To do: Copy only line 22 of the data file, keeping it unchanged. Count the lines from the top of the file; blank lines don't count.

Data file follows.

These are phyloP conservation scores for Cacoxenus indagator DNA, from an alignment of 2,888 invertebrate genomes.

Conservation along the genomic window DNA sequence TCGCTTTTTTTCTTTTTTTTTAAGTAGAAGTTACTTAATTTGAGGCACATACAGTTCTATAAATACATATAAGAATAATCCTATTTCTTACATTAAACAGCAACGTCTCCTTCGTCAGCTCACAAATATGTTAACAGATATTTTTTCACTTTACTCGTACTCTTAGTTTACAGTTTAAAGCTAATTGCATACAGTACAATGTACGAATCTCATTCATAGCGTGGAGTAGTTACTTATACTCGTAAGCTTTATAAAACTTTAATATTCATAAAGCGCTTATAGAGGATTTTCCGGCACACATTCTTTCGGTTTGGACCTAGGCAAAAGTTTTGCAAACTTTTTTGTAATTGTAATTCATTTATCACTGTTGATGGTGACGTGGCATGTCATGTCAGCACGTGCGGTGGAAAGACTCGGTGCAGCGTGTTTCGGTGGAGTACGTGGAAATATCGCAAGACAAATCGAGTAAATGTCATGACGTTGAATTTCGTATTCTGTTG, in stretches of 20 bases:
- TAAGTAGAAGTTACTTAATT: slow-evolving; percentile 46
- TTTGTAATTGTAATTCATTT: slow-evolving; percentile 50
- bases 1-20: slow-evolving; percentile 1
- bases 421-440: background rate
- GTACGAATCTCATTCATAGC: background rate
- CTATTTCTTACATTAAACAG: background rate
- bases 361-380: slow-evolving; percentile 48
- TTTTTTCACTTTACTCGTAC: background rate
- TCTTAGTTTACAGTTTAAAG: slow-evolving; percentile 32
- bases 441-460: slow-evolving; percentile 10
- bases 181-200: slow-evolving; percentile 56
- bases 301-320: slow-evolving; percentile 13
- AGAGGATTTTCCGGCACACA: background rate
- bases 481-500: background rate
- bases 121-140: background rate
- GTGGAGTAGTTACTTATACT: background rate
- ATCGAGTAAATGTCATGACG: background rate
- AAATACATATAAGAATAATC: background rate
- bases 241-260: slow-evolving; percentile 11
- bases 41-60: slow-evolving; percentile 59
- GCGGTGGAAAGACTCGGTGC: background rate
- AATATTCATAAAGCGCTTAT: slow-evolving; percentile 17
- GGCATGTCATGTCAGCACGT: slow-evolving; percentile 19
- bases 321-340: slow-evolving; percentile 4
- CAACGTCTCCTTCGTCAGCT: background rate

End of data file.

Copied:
- bases 41-60: slow-evolving; percentile 59